It was one of those things that just came out of my mouth. Perhaps I’ve heard it before, I don’t know. I googled the phrase and couldn’t find anything, so I’ve done my due diligence, hoping I didn’t plagiarize anyone.
Jenn and I were talking over coffee (coffee, as many of you who read this column know, is an “idea starter” for me), and somehow the word “righteousness” popped up. Don’t ask me how, I don’t remember. But we hear a lot about “standing for righteousness,” and that’s not a bad idea. We don’t want to be on the side of unrighteousness, correct?
But as I look at the mission of the pregnancy help community, “righteous,” “holy” and similar words don’t perfectly fit our approach. While these words should be accurate descriptors of the lives we lead, our approach is more like that of Jesus (I hope), who was accused of being both unrighteous and unholy by the religious leaders of the day.
One of the reasons Jesus was so reviled by those in charge was that, instead of focusing on the “righteousness” issues they thought so important (washing of hands, staying away from the “sinners,” stuff like that), Jesus attracted the outsiders. The hurting, the emotionally wounded, the broken—these people chased after Jesus and hung on his every word.
These “sinners” knew they had issues. They weren’t defensive, didn’t spend time debating their lifestyles. They simply wanted hope. And boy, did Jesus deliver.
He delivered this hope by spending time with these outsiders. By talking with them. By healing them and letting them know God had not forgotten them. These outsiders—to Jesus—were his focus, and he never dismissed them as second class.
As Jenn and I talked about how Jesus connected so well with so many, we happened upon a phrase which makes a lot of sense, at least to us. Here goes . . .
“If the Christian community is to be successful, we must do less ‘standing for righteousness’ and more ‘sitting with brokenness.’”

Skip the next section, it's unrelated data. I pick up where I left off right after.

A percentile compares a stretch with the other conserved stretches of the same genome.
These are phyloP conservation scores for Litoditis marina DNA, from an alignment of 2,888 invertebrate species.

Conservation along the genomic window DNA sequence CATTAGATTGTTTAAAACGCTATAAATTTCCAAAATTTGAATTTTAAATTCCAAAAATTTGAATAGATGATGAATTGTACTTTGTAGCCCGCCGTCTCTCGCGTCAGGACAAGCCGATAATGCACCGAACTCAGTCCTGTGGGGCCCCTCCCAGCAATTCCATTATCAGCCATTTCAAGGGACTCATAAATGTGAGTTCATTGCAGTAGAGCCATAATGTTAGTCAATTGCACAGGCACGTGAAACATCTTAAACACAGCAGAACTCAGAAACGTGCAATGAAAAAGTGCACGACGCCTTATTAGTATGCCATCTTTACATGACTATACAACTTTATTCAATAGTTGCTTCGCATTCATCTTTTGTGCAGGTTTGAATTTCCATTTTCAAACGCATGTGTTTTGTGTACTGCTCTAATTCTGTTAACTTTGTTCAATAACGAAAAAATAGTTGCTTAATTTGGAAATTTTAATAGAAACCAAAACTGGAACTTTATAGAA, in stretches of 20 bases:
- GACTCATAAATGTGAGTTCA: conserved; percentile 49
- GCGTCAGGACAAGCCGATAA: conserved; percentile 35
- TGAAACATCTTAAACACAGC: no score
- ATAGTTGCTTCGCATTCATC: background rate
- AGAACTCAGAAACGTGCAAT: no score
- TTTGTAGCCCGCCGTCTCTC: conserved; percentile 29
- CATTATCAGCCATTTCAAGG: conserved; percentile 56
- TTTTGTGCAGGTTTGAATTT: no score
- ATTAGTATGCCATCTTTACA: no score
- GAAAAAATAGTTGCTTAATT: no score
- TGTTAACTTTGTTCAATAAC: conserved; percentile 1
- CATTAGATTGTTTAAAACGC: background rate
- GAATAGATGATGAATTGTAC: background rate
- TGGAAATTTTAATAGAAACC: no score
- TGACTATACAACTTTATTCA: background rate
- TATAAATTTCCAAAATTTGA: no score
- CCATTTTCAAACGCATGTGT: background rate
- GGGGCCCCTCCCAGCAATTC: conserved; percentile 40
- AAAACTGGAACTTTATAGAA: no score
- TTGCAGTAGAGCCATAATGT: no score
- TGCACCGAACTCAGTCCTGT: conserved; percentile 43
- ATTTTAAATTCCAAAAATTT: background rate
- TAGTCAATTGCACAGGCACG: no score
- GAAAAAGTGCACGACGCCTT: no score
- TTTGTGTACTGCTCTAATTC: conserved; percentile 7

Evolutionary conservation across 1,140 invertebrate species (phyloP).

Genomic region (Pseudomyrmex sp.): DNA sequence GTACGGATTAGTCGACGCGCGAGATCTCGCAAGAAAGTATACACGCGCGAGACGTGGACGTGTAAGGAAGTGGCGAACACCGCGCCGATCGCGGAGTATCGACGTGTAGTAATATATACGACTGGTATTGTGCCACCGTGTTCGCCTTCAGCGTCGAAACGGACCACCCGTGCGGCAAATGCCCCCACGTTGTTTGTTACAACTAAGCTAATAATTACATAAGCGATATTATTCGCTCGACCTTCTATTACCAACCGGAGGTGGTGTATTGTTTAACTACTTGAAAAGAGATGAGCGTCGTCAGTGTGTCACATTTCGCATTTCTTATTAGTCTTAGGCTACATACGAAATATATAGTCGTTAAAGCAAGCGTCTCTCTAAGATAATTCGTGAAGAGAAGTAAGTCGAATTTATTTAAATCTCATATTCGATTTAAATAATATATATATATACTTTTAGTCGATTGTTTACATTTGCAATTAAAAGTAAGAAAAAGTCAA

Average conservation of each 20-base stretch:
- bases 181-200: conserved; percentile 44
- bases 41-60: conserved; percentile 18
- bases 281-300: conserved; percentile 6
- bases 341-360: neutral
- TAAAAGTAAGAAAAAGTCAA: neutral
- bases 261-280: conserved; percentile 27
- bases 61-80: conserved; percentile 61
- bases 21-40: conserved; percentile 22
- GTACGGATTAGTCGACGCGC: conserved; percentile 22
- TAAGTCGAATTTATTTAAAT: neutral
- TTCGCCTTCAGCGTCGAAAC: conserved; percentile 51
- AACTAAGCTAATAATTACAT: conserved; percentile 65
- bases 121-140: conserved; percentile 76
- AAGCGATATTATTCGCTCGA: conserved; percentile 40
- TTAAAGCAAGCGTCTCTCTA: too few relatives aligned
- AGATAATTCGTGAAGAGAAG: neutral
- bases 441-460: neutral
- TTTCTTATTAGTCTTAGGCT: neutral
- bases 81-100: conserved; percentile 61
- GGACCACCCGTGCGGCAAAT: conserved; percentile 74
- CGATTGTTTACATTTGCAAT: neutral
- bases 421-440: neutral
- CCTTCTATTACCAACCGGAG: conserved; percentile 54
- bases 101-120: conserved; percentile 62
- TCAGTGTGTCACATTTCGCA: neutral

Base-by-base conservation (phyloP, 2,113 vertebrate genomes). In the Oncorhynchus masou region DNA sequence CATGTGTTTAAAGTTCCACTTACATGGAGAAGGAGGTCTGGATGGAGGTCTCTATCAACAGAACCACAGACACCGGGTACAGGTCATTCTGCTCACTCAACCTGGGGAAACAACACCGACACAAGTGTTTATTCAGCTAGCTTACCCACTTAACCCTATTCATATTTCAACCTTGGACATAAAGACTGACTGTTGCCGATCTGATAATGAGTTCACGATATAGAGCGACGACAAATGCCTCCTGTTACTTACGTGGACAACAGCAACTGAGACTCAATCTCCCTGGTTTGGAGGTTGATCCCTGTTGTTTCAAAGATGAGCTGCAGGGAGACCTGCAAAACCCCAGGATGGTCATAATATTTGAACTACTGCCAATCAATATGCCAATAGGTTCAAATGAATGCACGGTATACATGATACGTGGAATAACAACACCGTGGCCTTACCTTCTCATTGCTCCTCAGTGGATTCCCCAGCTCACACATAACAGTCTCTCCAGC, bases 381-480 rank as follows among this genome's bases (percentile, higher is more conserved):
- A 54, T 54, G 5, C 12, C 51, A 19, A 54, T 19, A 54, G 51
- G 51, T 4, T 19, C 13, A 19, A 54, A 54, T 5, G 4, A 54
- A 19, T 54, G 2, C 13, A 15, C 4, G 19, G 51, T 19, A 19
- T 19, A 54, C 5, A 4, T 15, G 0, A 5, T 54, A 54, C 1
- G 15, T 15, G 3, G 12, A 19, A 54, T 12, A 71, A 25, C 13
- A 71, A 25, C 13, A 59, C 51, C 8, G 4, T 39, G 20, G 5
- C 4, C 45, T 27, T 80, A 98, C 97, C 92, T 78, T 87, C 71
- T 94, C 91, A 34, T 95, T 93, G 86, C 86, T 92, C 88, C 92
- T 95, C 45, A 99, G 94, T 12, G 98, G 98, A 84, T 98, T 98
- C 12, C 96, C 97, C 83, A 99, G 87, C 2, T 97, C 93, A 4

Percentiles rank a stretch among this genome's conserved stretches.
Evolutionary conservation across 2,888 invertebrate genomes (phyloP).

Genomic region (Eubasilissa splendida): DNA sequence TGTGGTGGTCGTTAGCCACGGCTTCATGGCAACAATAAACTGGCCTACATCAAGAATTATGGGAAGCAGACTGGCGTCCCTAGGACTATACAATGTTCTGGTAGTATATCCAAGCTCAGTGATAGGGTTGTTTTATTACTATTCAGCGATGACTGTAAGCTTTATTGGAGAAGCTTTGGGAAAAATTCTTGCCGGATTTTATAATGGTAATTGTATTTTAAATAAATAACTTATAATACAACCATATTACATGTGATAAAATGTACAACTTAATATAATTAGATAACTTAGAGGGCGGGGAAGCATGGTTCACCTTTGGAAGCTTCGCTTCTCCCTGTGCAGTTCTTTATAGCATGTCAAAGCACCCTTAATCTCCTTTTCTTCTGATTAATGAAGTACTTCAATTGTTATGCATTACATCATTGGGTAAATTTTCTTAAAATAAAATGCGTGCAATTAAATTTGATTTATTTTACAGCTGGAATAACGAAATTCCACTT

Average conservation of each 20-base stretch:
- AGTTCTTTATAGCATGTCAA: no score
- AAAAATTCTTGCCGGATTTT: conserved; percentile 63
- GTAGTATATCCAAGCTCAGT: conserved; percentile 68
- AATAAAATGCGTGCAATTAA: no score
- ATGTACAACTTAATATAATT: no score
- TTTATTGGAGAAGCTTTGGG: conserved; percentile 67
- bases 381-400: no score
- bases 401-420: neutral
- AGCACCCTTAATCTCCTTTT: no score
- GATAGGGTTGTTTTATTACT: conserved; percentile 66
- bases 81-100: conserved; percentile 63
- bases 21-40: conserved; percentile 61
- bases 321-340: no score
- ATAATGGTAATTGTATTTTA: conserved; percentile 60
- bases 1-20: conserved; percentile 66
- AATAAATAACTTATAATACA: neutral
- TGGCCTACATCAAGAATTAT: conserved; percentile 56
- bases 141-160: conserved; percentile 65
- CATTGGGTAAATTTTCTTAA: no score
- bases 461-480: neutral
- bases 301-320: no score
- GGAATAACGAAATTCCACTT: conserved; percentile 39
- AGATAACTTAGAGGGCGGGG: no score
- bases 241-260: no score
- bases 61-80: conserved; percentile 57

Tweet This: “If the Christian community is to be successful, we must do less ‘standing for righteousness’ and more ‘sitting with brokenness.’”
The same phrase works for any issue or social challenge we tackle as Christians, doesn’t it?
I’ll be the first to admit, when an issue pops up, I’m tempted to quickly make sure people know which side I’m taking. When it comes to issues the pregnancy help community faces each day, it’s easy for me to stake out ground and say, “I’m opposed to sex outside of marriage,” or, “there’s no justification for abortion at any time.” Both are true, certainly.
But . . . when connecting with someone facing these very issues, our opinion has no bearing until we’ve spent time understanding the “why’s” he or she deals with each day. Understanding a person’s circumstances and background doesn’t change the truth, but it does provide tremendous perspective on how to approach any situation.
For instance, we might all agree that Jesus never said sex outside of the marriage bond was “okay.” He even had challenging words regarding adultery or even thinking in that direction. But isn’t it interesting that when Jesus met the woman at the well—who was living with a man outside of wedlock—we can’t find where Jesus called her out for her lifestyle choice?
Yes, Jesus pointed out “the man you are with now is not your husband.” But we don’t find the conversation where Jesus asks her to move and out consider God’s best for her relationships. It’s just not there. Instead, Jesus focuses on his identity and frees her to go tell this good news to those in her city.
It’s all about the approach. Jesus spent time with broken people. He listened. He spoke words of hope and gave the hurting opportunities to participate in a great endeavor to bring good news to the entire world. People like Matthew, Zacchaeus, Peter, and yes, a Samaritan woman at a well.
The pregnancy help community believes this. Here, grace and kindness lead the way—opening doors to fascinating conversations which change lives.
Tweet This: It’s all about approach. Jesus spent time w/broken people. He listened. He spoke words of hope. The pregnancy help community believes this.
Sure, we believe in righteousness. No doubt, no question. And when forced to, we must stand. But we realize that if we are to be successful in reaching those we serve, our approach must be Jesus’ approach: Sit with the broken.
The better we sit, the stronger we will stand. Let someone call us “unrighteous” for sitting with the broken. If they do, we’re in good company. After all, they said it about Jesus—and we’re good with that.